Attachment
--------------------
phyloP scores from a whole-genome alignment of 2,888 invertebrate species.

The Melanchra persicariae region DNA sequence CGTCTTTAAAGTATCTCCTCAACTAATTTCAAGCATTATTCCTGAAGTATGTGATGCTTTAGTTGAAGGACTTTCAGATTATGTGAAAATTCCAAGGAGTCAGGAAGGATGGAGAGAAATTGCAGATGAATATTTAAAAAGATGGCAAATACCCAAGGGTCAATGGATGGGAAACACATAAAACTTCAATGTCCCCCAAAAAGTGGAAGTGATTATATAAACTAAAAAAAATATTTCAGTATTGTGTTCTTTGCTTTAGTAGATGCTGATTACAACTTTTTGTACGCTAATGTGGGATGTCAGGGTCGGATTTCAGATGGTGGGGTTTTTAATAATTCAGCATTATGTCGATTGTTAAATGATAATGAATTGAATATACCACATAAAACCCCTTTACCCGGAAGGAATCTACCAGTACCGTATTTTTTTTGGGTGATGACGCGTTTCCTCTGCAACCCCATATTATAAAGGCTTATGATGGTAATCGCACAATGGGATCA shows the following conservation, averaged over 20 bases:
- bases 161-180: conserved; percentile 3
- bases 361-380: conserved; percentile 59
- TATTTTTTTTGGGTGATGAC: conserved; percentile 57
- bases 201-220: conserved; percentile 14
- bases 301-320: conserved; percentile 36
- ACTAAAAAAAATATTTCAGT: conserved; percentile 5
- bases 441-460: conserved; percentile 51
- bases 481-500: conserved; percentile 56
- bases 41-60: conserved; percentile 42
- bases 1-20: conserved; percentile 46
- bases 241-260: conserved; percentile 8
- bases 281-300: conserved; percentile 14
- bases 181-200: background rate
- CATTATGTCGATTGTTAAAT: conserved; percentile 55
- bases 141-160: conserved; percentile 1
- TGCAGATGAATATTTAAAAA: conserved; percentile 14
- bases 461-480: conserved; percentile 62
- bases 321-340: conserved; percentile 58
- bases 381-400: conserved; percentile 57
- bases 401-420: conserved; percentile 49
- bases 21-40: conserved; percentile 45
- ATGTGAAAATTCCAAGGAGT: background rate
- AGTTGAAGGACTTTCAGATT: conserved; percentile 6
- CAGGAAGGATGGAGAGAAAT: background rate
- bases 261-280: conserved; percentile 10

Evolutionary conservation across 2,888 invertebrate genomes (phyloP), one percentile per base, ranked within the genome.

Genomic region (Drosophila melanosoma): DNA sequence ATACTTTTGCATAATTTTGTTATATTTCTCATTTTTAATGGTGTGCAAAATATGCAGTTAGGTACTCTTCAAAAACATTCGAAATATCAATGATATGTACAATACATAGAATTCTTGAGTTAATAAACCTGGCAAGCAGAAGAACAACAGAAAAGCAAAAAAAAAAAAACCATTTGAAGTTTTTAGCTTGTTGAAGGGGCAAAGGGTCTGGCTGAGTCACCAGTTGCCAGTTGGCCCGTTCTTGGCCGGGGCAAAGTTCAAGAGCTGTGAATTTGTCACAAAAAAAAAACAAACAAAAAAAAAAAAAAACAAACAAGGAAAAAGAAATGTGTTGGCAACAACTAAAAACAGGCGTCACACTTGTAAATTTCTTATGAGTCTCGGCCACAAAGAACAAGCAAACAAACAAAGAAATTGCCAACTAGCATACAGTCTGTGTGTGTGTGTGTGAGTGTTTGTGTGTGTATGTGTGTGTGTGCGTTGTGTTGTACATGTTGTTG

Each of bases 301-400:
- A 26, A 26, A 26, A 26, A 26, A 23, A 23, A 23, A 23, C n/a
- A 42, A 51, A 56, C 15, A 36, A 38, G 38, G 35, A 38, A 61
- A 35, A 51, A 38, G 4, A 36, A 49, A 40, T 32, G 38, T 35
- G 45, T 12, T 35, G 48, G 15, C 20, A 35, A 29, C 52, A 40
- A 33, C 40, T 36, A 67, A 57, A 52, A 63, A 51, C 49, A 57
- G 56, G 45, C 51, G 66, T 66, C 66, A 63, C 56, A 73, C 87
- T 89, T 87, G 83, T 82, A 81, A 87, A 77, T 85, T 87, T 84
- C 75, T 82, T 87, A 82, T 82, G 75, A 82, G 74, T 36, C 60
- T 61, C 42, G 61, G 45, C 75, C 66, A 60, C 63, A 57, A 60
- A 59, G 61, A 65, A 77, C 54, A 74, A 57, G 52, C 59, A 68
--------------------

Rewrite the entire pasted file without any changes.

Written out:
phyloP scores from a whole-genome alignment of 2,888 invertebrate species.

The Melanchra persicariae region DNA sequence CGTCTTTAAAGTATCTCCTCAACTAATTTCAAGCATTATTCCTGAAGTATGTGATGCTTTAGTTGAAGGACTTTCAGATTATGTGAAAATTCCAAGGAGTCAGGAAGGATGGAGAGAAATTGCAGATGAATATTTAAAAAGATGGCAAATACCCAAGGGTCAATGGATGGGAAACACATAAAACTTCAATGTCCCCCAAAAAGTGGAAGTGATTATATAAACTAAAAAAAATATTTCAGTATTGTGTTCTTTGCTTTAGTAGATGCTGATTACAACTTTTTGTACGCTAATGTGGGATGTCAGGGTCGGATTTCAGATGGTGGGGTTTTTAATAATTCAGCATTATGTCGATTGTTAAATGATAATGAATTGAATATACCACATAAAACCCCTTTACCCGGAAGGAATCTACCAGTACCGTATTTTTTTTGGGTGATGACGCGTTTCCTCTGCAACCCCATATTATAAAGGCTTATGATGGTAATCGCACAATGGGATCA shows the following conservation, averaged over 20 bases:
- bases 161-180: conserved; percentile 3
- bases 361-380: conserved; percentile 59
- TATTTTTTTTGGGTGATGAC: conserved; percentile 57
- bases 201-220: conserved; percentile 14
- bases 301-320: conserved; percentile 36
- ACTAAAAAAAATATTTCAGT: conserved; percentile 5
- bases 441-460: conserved; percentile 51
- bases 481-500: conserved; percentile 56
- bases 41-60: conserved; percentile 42
- bases 1-20: conserved; percentile 46
- bases 241-260: conserved; percentile 8
- bases 281-300: conserved; percentile 14
- bases 181-200: background rate
- CATTATGTCGATTGTTAAAT: conserved; percentile 55
- bases 141-160: conserved; percentile 1
- TGCAGATGAATATTTAAAAA: conserved; percentile 14
- bases 461-480: conserved; percentile 62
- bases 321-340: conserved; percentile 58
- bases 381-400: conserved; percentile 57
- bases 401-420: conserved; percentile 49
- bases 21-40: conserved; percentile 45
- ATGTGAAAATTCCAAGGAGT: background rate
- AGTTGAAGGACTTTCAGATT: conserved; percentile 6
- CAGGAAGGATGGAGAGAAAT: background rate
- bases 261-280: conserved; percentile 10

Evolutionary conservation across 2,888 invertebrate genomes (phyloP), one percentile per base, ranked within the genome.

Genomic region (Drosophila melanosoma): DNA sequence ATACTTTTGCATAATTTTGTTATATTTCTCATTTTTAATGGTGTGCAAAATATGCAGTTAGGTACTCTTCAAAAACATTCGAAATATCAATGATATGTACAATACATAGAATTCTTGAGTTAATAAACCTGGCAAGCAGAAGAACAACAGAAAAGCAAAAAAAAAAAAACCATTTGAAGTTTTTAGCTTGTTGAAGGGGCAAAGGGTCTGGCTGAGTCACCAGTTGCCAGTTGGCCCGTTCTTGGCCGGGGCAAAGTTCAAGAGCTGTGAATTTGTCACAAAAAAAAAACAAACAAAAAAAAAAAAAAACAAACAAGGAAAAAGAAATGTGTTGGCAACAACTAAAAACAGGCGTCACACTTGTAAATTTCTTATGAGTCTCGGCCACAAAGAACAAGCAAACAAACAAAGAAATTGCCAACTAGCATACAGTCTGTGTGTGTGTGTGTGAGTGTTTGTGTGTGTATGTGTGTGTGTGCGTTGTGTTGTACATGTTGTTG

Each of bases 301-400:
- A 26, A 26, A 26, A 26, A 26, A 23, A 23, A 23, A 23, C n/a
- A 42, A 51, A 56, C 15, A 36, A 38, G 38, G 35, A 38, A 61
- A 35, A 51, A 38, G 4, A 36, A 49, A 40, T 32, G 38, T 35
- G 45, T 12, T 35, G 48, G 15, C 20, A 35, A 29, C 52, A 40
- A 33, C 40, T 36, A 67, A 57, A 52, A 63, A 51, C 49, A 57
- G 56, G 45, C 51, G 66, T 66, C 66, A 63, C 56, A 73, C 87
- T 89, T 87, G 83, T 82, A 81, A 87, A 77, T 85, T 87, T 84
- C 75, T 82, T 87, A 82, T 82, G 75, A 82, G 74, T 36, C 60
- T 61, C 42, G 61, G 45, C 75, C 66, A 60, C 63, A 57, A 60
- A 59, G 61, A 65, A 77, C 54, A 74, A 57, G 52, C 59, A 68